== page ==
Board Cafe

Short enough to read over a cup of coffee, Board Café has everything you need and want to know to help you give and get the most out of board service.

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Board Cafe: Meaningful Acts of Appreciation for Boards and Staff - 7 Do's and 2 Don't's

"We [board members] do this huge amount of work, and we're volunteers, but the staff never seems to have any response but criticism for us not doing more!"

"I'm the executive director, and the board just seems to focus on what we haven't accomplished, instead of giving me credit for all the things I have accomplished!"

How many times have we heard (or thought) something similar? Despite admonishments to "give positive feedback," it often seems that efforts between board and staff of appreciation feel trivial at best, and even hypocritical or enraging at worst. What are some ways to express authentic appreciation that are meaningful to the recipient, and send the right message about values? Seven quick ideas:

Abolish Board Committees?

A fresh and radical idea: consider eliminating all (or most) of your board committees. Too many boards are bogged down by committees that are inactive or maybe even semi-fictitious. And board members can feel compelled to be on three or four committees each!

Reasons to have - and reasons not to have - an attorney on the board

"We should have an attorney on the board." It's conventional wisdom we've all heard. We expect that an attorney would bring legal expertise (so we wouldn't have to pay a lawyer) and that she'll have a skill set, personality, and community stature that would benefit our organization. Attorney Mark J.Goldstein of Milwaukee shares some thoughts . . .

Not all attorneys are wise, expert, facilitative, financially generous and well regarded. (You knew that!) With more than one million lawyers and 196 law schools in the United States, it may be hard to find the Abraham Lincoln's and Atticus Finch's of the profession. As a result, and because a board's success depends upon its gestalt as much as the traits of its individual members,boards should think a bit about the contributions an attorney might make:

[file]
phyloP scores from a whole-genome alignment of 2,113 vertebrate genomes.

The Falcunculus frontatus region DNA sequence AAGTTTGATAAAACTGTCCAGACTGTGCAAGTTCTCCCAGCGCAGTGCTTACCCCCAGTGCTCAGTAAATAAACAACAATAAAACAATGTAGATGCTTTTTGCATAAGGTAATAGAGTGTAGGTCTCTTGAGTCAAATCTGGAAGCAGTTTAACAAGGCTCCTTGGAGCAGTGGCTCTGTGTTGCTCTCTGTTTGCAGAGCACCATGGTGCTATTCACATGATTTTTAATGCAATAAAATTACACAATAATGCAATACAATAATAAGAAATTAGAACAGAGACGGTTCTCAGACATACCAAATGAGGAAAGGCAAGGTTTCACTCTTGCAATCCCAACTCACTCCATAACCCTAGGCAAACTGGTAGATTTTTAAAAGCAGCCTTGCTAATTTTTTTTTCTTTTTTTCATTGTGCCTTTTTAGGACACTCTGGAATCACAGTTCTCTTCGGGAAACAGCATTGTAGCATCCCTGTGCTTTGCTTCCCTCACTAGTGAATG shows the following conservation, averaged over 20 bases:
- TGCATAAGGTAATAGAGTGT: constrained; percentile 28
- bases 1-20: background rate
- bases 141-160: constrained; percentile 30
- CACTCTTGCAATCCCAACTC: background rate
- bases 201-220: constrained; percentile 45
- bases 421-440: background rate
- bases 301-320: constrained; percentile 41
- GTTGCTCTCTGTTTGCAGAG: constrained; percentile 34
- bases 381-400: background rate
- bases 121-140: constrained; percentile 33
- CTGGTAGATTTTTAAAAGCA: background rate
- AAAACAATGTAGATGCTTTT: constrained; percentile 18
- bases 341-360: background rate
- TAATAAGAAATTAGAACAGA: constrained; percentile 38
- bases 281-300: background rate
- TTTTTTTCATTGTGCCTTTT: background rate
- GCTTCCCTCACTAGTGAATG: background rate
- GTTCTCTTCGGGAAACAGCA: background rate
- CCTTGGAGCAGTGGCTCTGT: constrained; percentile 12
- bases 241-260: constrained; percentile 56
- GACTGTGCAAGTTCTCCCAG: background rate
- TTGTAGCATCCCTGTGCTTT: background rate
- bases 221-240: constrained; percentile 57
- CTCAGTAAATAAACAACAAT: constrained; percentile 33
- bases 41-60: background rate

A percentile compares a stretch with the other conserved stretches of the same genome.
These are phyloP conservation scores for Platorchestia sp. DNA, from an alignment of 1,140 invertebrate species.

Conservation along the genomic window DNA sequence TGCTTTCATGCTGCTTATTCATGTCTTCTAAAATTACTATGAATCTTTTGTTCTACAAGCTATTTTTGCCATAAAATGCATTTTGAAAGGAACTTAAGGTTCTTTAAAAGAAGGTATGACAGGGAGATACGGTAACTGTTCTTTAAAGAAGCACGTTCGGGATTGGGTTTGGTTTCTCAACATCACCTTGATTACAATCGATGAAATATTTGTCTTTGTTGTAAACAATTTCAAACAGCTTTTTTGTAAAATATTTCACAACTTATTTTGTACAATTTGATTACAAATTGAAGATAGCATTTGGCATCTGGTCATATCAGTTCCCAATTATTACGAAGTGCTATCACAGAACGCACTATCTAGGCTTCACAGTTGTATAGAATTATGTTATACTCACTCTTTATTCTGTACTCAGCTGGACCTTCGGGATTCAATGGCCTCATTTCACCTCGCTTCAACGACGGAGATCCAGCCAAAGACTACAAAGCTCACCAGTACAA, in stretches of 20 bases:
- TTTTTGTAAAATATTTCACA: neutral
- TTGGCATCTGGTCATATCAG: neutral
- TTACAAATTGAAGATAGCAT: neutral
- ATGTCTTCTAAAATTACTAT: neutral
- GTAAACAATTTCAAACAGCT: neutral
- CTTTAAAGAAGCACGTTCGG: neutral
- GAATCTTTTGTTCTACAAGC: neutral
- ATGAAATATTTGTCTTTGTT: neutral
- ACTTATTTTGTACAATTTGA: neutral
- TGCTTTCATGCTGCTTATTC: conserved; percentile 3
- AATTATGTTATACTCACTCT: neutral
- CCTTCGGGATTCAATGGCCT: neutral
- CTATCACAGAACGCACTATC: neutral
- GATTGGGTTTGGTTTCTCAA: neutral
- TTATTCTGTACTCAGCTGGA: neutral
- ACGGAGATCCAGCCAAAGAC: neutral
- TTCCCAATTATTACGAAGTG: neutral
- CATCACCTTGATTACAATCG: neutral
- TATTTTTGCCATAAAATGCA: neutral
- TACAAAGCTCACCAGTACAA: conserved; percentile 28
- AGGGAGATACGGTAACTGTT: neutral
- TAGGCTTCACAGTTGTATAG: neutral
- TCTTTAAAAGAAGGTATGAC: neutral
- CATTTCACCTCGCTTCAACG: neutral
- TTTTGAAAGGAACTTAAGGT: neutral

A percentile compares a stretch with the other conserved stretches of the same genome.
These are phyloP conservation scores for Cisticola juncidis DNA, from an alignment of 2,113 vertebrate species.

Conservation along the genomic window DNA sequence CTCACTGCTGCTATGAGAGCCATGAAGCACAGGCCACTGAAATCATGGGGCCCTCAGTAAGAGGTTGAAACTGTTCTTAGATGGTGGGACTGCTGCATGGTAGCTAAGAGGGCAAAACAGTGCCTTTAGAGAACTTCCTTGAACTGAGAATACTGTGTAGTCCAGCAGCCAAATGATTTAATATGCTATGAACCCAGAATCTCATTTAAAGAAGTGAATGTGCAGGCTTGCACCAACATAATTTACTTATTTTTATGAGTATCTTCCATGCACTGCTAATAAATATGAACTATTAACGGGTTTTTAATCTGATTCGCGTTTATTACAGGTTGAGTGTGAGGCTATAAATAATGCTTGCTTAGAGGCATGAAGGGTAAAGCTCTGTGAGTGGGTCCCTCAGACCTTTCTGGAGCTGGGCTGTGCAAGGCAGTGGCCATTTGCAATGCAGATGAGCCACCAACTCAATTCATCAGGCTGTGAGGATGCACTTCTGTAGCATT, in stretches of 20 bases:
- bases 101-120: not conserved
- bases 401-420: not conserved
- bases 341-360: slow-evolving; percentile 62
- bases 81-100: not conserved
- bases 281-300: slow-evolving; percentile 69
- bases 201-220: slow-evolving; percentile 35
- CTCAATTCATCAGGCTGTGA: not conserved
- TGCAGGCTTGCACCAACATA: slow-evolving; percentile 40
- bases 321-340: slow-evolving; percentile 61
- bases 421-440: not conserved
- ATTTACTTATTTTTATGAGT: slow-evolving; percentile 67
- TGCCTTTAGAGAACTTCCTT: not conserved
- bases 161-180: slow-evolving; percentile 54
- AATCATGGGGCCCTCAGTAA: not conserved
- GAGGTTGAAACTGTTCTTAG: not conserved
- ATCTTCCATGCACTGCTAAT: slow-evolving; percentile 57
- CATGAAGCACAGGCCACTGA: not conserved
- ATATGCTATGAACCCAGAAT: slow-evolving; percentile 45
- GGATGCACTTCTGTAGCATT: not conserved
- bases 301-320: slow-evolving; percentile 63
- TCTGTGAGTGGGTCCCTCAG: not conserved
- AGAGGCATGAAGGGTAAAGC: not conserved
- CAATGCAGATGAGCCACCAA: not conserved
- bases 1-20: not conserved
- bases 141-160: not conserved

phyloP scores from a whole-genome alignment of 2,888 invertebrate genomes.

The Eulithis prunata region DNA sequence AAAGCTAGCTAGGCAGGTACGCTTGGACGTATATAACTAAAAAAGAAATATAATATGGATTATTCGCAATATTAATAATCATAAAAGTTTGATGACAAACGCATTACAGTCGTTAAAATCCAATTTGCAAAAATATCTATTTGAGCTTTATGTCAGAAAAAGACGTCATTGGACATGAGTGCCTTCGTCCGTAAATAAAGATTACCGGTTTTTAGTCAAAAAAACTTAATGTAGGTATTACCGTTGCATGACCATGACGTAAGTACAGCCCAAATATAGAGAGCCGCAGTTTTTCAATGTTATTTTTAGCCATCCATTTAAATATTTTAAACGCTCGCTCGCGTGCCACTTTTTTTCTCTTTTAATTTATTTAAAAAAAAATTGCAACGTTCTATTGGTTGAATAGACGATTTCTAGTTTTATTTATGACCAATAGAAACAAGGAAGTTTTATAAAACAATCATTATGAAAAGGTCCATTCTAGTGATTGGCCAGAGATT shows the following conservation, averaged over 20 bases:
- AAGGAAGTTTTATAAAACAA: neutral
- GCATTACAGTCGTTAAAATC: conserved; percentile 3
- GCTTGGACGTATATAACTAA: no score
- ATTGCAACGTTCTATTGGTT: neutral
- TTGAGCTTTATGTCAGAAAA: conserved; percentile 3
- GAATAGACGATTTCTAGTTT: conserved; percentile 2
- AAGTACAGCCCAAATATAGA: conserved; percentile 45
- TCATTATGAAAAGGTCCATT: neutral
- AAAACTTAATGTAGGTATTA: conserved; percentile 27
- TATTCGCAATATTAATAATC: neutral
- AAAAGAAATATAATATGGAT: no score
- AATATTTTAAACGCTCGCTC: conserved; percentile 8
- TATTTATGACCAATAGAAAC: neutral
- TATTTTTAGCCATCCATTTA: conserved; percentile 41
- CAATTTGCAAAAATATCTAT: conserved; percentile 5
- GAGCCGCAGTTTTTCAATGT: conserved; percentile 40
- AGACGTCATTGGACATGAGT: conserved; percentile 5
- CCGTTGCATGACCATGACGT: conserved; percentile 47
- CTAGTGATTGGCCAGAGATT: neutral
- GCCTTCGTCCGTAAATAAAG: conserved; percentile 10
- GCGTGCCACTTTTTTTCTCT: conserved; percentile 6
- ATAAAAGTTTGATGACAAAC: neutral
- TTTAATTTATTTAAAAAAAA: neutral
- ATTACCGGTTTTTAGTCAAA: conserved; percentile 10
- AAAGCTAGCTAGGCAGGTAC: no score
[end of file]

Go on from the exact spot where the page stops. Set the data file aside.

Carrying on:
Advantages of having an attorney on the board

1. Professionalism, conscientiousness, attention to detail. Notwithstanding all the lawyer jokes, attorneys are learned professionals. They are typically detail-oriented, conscientious, and risk-averse. Many are citizens and activists committed to doing the right thing (admittedly a fluid concept). Such an attorney is an asset to any board.

2. Legal knowledge and skills. Attorneys are trained in law school to take in legal and factual information, to analyze that information, and to make recommendations based upon fact, law, financial risk, and other factors. There are many instances where--short of serving as the organization's attorney--this point of view can be very helpful.

Disadvantages of having an attorney on the board

1. The wrong specialty. The constantly increasing rules and regulations mean that the law is far more specialized than ever before. How helpful will an intellectual property attorney be with respect to nonprofit lobbying rules? What might a real estate attorney contribute to a discussion on...

What Do I Say to a Donor or Funder?

Let's say you're at a reception, a conference, or a holiday party and across the room you see someone who has made a donation or a grant to the organization on whose board you serve. What do you say?

First, thank the donor: "Glad to meet you. I want to thank you for all the support you've given our organization. It means a lot to us."

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